Only an Autisitc Engineer
I was standing the elevator room the other day watching the monitors and listening to the relay stick and heard why and seen why it never stops at the floor you desire at times and goes right on to another floor. The relay is not releasing. Relays simply take small amounts of current to control large amounts of current. The plungers inside the relays slide (or they should) but ours stick at times. When that happens the computer 'thinks' it has completed the stop on the first floor and it hasn't and then it takes you back up to another floor. When the relay doesn't release the elevator pump motor keeps right on running. There is nothing wrong with the computer it is doing its job but it is getting the wrong signals or the things that need to work to make those signals worthwhile are not right.
All good mechanics these days weather they are working on automobiles, air conditioners or elevators automatically check he trouble codes stored in the computer and then just start replacing parts ignorant of the real facts. The trouble codes can be wild and are rarely correct. Many codes were simple one time issues that set a code. Just as the computer and the mechanic are ignorant of the Model T type of knowledge the real deep understanding of the motor that Ford himself was ignorant of, the elevator mechanics are probably ignorant of the simple mechanical things that mess up their system. There again they never had the autism training and experience my keen hearing afforded me. I bet many mechanics once they heard the relay sticking would instantly know that is the issue. To the normal ear the relays sound just fine. I 'm not sure even if a decibel meter was used to "listen for them" it would register ,even then.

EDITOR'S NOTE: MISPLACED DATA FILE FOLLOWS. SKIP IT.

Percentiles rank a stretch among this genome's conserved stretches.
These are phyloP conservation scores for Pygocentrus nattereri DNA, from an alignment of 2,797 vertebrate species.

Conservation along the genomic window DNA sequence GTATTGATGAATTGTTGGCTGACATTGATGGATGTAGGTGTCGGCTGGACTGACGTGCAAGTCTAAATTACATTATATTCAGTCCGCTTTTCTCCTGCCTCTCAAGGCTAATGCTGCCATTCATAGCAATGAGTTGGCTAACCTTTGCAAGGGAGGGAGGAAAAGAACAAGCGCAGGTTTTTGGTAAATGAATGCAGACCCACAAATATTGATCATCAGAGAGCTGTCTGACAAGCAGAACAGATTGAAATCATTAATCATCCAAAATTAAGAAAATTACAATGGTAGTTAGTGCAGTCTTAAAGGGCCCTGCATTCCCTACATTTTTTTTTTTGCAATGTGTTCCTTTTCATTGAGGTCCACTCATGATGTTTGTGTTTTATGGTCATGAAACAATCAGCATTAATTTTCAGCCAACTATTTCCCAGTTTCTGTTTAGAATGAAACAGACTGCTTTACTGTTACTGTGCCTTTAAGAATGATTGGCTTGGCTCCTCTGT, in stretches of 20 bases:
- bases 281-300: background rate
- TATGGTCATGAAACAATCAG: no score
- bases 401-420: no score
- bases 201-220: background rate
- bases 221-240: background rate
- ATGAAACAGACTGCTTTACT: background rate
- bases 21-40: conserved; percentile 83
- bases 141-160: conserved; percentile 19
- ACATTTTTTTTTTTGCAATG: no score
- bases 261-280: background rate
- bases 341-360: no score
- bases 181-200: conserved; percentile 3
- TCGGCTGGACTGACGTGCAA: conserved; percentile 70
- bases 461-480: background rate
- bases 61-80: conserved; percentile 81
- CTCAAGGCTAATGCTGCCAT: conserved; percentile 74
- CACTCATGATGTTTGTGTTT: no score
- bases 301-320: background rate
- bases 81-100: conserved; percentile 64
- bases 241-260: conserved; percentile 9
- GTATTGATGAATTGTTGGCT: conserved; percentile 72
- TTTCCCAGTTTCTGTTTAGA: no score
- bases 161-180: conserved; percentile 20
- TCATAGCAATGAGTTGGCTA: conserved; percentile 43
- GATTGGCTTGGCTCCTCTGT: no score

The relays have been replaced before and they are mighty expensive, that time the whole system failed. Our pampered residents found them selves climbing a lot of steps. I fear until these relays fail altogether we will have more months of wild elevator rides. Hopefully no one gets stuck.
If I were to build the relays I would include external grease able slides, and fan powered cooling fins. This is probably something like General Electric would have built in the 1950's . It would probably last 50 years or longer and be trouble free. Perhaps this is the Tesla autism side of me taking. Years ago I worked with similar relays at the Bath house. This time they controlled the steam generator that pumped steam into the steam room. The best guy in the business was baffled on the system and I finally convinced the manger to go to W.W. Granger ( wholesale industrial goods) and get replacement relays and low and behold it worked fine. Like these on the elevator they to were sticking. Again only the with the gift of keen autistic hearing was I able to figure that out.
I learned over the years working at the Cadillac dealer ship I discovered I might have had the answer but, it will not pass muster with my co workers. Not only do they not have the autistic hearing and the Einstein mind set- the point of view I'm pushing is totally foreign to them. Normal humans are not kind when your answer and conversation is out of their ballpark.
One of my inventions is a decibel meter based car engine trouble shooter that includes a video monitor "weather radar" type of picture .The mechanic would simply point the camera at the motor and its trouble would be obvious. Alas, it will never work as it doesn't involve the computer and precious few mechanics under stand the real nitty gritty of the model T type of car motor we still use today. I am sure Einstein ,Tesla, Turing ,Di Vinci and other are not at all shocked our invention and innovation still pass over the head of the average Joe.
Meanwhile until the elevator totally dies were in for a few more stops than we wanted. When it finally dies the relay will have fused tight like it did before.
Rich Shull, on the blog Pre Rain Man Autism